by Ariana Habibi
How one Stuart student raised tens of thousands of dollars to benefit cancer patients and their families
For over one year, senior Lily Beres has been involved in the Leukemia & Lymphoma Society (LLS), taking it upon herself to help those fighting cancer.
LLS is the largest voluntary health organization dedicated to blood cancer, and is at the forefront of blood cancer advances. The organization sponsors more than 300 active exploratory research projects, and ensures patients receive access to necessary treatments. Overall, LLS aspires not to cure cancer ‘someday,’ but to cure cancer ‘today’.
Beres was introduced to the effort by Caroline Sullivan, her cousin and Bishop O’Connell student. Beres served as Sullivan’s campaign manager throughout last year, and the two worked to raise just over $30,000. This year, a member of the LLS staff whom Beres had previously worked with recommended she become a candidate herself. Now, she has been nominated for Student of the Year.
The Students of the Year Campaign is a seven-week initiative in which nominated high school students essentially participate in a fundraising competition. The campaign launched on Jan. 5 and will culminate with a Grand Finale Gala on March 3, when the winner will be announced.
“Students are nominated as candidates, and then they form teams to raise money,” said Beres. “Each dollar raised counts as a vote to be the student of the year. There are kids from all over the D.C. area competing, mostly from private schools.”
However, more work is required to lead a successful campaign than simply asking for donations.
“We have been working since September to organize events, draft emails and secure sponsorships, but we weren’t allowed to collect any money until January 11,” said Beres. “We actually aren’t allowed to say how much we have raised exactly but we have about 3/4ths of our $20,000 goal, since we still have 4 weeks left we are now focusing on trying to get to our stretch goal of $30,000.”
Beyond aiding the LLS organization and blood cancer patients, Beres’ work has also caused her to feel more connected to her own community.
“Everywhere we went, someone had a personal connection to blood cancers,” said Beres. “A few weeks ago, we were in a yoga class and the woman sitting right next to us shared the story of her son beating leukemia! She has helped us since then and reminded us why we were doing this, so no other little boy would have to spend his childhood going to get chemotherapy treatments instead of going to the playground.”
Her team’s name, Team Trey, also honors a family friend of hers and his battle with the same disease.
“[Trey] was diagnosed with Philadelphia Chromosome Positive Acute Lymphoblastic Leukemia in 2014,” said Beres. “He went through treatment and was officially in remission in January of 2016. Trey is the nicest, most positive person we know, and we are so inspired by his story.”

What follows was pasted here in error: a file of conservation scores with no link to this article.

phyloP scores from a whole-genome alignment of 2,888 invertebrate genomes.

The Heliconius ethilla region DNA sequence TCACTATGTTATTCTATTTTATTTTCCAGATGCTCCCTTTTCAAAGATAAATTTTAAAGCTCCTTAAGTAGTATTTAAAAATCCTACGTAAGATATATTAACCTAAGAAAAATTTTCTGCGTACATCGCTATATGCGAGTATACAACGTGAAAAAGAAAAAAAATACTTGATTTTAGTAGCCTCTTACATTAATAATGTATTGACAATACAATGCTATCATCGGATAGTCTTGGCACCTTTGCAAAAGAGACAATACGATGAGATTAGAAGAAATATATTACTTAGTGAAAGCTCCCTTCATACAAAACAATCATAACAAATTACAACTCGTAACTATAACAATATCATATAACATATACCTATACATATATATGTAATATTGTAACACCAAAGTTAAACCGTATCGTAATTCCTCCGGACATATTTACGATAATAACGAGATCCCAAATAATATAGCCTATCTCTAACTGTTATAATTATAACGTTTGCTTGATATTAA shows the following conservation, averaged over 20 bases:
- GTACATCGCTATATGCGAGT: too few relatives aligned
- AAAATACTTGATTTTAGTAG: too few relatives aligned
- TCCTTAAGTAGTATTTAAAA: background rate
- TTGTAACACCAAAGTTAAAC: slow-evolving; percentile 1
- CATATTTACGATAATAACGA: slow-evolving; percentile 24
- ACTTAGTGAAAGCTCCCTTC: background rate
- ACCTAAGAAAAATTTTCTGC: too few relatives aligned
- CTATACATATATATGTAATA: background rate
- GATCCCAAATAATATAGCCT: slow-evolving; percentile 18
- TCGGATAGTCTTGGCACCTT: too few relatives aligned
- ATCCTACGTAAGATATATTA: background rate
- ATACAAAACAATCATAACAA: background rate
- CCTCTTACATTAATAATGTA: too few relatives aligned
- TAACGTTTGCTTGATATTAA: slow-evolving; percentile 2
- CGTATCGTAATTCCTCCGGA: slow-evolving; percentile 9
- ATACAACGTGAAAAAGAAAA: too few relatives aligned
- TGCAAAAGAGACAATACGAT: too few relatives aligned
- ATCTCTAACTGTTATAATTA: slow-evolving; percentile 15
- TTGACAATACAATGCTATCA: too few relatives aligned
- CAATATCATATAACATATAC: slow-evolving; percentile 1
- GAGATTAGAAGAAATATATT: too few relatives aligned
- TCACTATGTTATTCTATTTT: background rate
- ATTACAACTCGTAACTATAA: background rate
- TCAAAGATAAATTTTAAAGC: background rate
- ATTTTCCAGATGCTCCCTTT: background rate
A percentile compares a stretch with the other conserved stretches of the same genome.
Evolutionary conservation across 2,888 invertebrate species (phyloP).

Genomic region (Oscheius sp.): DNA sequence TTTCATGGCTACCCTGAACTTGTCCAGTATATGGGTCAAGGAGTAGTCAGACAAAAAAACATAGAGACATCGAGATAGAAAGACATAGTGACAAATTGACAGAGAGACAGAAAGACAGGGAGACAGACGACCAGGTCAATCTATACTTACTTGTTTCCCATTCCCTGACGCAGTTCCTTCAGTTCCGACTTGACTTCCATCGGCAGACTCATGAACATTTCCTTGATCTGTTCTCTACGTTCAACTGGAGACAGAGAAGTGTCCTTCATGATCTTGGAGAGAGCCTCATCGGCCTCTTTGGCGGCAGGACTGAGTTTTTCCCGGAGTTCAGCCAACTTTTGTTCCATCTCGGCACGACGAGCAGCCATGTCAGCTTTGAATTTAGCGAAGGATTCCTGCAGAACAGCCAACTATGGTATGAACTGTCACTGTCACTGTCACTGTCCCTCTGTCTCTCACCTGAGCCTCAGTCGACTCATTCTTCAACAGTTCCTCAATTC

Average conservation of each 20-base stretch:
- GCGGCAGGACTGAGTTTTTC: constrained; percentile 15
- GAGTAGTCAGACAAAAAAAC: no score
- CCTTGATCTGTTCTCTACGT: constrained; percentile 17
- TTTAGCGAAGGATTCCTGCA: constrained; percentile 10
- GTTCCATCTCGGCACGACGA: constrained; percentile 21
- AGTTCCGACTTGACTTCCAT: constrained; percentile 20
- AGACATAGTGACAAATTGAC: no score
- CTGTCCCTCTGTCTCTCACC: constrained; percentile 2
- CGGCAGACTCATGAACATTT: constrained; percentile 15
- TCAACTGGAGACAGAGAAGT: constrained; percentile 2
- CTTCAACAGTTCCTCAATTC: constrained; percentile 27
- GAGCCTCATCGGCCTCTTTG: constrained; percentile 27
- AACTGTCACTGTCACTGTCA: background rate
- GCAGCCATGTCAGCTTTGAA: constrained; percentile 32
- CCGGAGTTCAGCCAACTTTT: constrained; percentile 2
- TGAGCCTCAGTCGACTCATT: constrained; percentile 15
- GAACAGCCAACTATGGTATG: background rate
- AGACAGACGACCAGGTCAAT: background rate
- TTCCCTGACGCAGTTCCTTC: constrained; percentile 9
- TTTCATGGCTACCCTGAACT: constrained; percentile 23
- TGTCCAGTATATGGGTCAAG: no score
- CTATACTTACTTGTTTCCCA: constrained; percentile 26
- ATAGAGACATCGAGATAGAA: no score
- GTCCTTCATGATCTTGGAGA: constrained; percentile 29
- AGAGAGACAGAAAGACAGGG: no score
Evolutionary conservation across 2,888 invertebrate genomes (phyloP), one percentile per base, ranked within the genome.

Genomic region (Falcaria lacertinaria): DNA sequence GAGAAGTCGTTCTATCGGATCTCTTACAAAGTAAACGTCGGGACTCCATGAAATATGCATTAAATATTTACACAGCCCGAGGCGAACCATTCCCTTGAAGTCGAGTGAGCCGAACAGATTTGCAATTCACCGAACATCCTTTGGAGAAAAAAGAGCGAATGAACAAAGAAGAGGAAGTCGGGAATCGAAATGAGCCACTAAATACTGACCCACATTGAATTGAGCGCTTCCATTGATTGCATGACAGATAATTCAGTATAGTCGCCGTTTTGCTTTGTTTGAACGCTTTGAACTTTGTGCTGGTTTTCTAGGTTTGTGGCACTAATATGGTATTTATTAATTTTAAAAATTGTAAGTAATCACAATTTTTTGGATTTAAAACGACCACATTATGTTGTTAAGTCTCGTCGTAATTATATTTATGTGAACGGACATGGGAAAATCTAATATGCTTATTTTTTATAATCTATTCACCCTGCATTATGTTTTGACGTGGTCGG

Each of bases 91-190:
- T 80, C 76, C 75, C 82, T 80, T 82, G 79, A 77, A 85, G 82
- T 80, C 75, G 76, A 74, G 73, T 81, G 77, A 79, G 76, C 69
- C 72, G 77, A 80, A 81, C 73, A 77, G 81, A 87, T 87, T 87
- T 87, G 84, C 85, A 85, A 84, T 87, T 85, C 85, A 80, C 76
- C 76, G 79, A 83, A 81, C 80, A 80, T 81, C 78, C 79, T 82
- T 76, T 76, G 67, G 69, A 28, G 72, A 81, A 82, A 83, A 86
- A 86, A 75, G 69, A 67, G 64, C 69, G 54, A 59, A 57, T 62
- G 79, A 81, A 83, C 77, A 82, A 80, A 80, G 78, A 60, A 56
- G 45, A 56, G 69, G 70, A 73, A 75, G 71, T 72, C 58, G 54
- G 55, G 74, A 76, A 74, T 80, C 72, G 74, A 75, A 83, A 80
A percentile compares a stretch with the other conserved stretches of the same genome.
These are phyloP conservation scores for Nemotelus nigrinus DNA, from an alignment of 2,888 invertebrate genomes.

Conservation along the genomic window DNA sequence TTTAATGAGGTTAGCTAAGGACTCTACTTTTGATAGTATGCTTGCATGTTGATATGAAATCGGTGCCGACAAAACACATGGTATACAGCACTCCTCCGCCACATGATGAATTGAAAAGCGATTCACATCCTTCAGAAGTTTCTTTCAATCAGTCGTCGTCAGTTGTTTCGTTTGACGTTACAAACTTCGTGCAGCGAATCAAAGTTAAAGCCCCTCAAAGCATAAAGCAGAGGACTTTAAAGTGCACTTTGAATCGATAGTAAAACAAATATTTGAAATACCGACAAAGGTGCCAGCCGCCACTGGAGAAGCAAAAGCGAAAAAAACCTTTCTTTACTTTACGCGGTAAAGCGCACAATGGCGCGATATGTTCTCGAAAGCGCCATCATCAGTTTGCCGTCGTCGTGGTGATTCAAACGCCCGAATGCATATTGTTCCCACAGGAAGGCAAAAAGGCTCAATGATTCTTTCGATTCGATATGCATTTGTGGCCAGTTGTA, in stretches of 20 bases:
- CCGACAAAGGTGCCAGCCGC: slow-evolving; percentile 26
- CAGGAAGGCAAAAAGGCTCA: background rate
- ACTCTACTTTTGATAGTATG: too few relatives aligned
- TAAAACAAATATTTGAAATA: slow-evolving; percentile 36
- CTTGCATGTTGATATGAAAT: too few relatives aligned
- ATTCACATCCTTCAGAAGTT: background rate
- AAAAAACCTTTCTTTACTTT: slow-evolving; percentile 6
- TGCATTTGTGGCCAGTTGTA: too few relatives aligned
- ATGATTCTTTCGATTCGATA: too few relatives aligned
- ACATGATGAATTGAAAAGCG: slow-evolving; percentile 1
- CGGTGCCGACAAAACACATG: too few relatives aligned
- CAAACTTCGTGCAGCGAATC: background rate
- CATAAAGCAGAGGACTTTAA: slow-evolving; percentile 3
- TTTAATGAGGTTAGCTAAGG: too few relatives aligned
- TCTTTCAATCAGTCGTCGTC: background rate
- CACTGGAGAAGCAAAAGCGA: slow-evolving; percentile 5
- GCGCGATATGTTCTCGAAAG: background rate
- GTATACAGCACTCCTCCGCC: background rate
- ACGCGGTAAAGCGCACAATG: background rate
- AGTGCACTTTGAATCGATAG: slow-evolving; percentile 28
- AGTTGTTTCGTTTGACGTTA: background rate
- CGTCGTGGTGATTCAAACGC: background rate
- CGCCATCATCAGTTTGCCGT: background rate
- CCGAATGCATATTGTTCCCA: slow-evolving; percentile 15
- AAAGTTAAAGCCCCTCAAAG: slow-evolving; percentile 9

Beres has also attempted to incorporate the Stuart community into her work with LLS. Being the secretary of the National Honor Society, Beres has created service projects that relate to her Student of the Year Campaign.
“So far this year we have included the National Honor Society by allowing members to get hours by coming to events or sending emails,” said Beres. “It’s really hard to include the whole school, especially because what I really need is money, but I have a couple of ideas of things to do in school before the campaign ends.”
Students were also invited to help raise awareness for the kickoff fundraiser at Pizzeria Orso on Jan. 10, and Beres plans on organizing a coin drive later this year.
Beyond her involvement in LLS, Beres is an active member of the school community, as she participates in numerous clubs and athletic teams, and is a student-activist for the name change. Naturally, it can be difficult for a single individual to pursue these responsibilities along with a major fundraising endeavor, but Beres is dedicated to balancing her time for the sake of the cause.
“[My] planner helps me to make sure I know exactly what I have to do and when I have to do it,” said Beres. “I also did a lot of the hard work before the campaign started, so I drafted all my emails for each week back in the fall so each week I just have to send them out each week, which has been a lifesaver.”
Beres also does not view her work with LLS as being motivated solely by the Student of the Year Campaign, for she sees herself continuing to work with the organization through her college career and into adulthood.
“Tons of areas do LLS Light the Night Walks, so hopefully in college I will be close to a location where I can get involved or even start one,” said Beres. “I hope that one day when I am older I will be able to run for Man & Woman of the Year, which is basically the same as Student of the Year except for established professionals!”
As for how others can become involved in similar efforts, Beres has a few words of advice:
“Look for opportunities! They are everywhere if you look for them! Also do a service project that you’re passionate about, for the amount of work you put in it is not worth it to work on something you don’t care deeply about.”
To learn more about Beres’ involvement in Leukemia & Lymphoma Society, and to donate to the cause, please visit http://events.lls.org/nca/DCSOY2018/lberes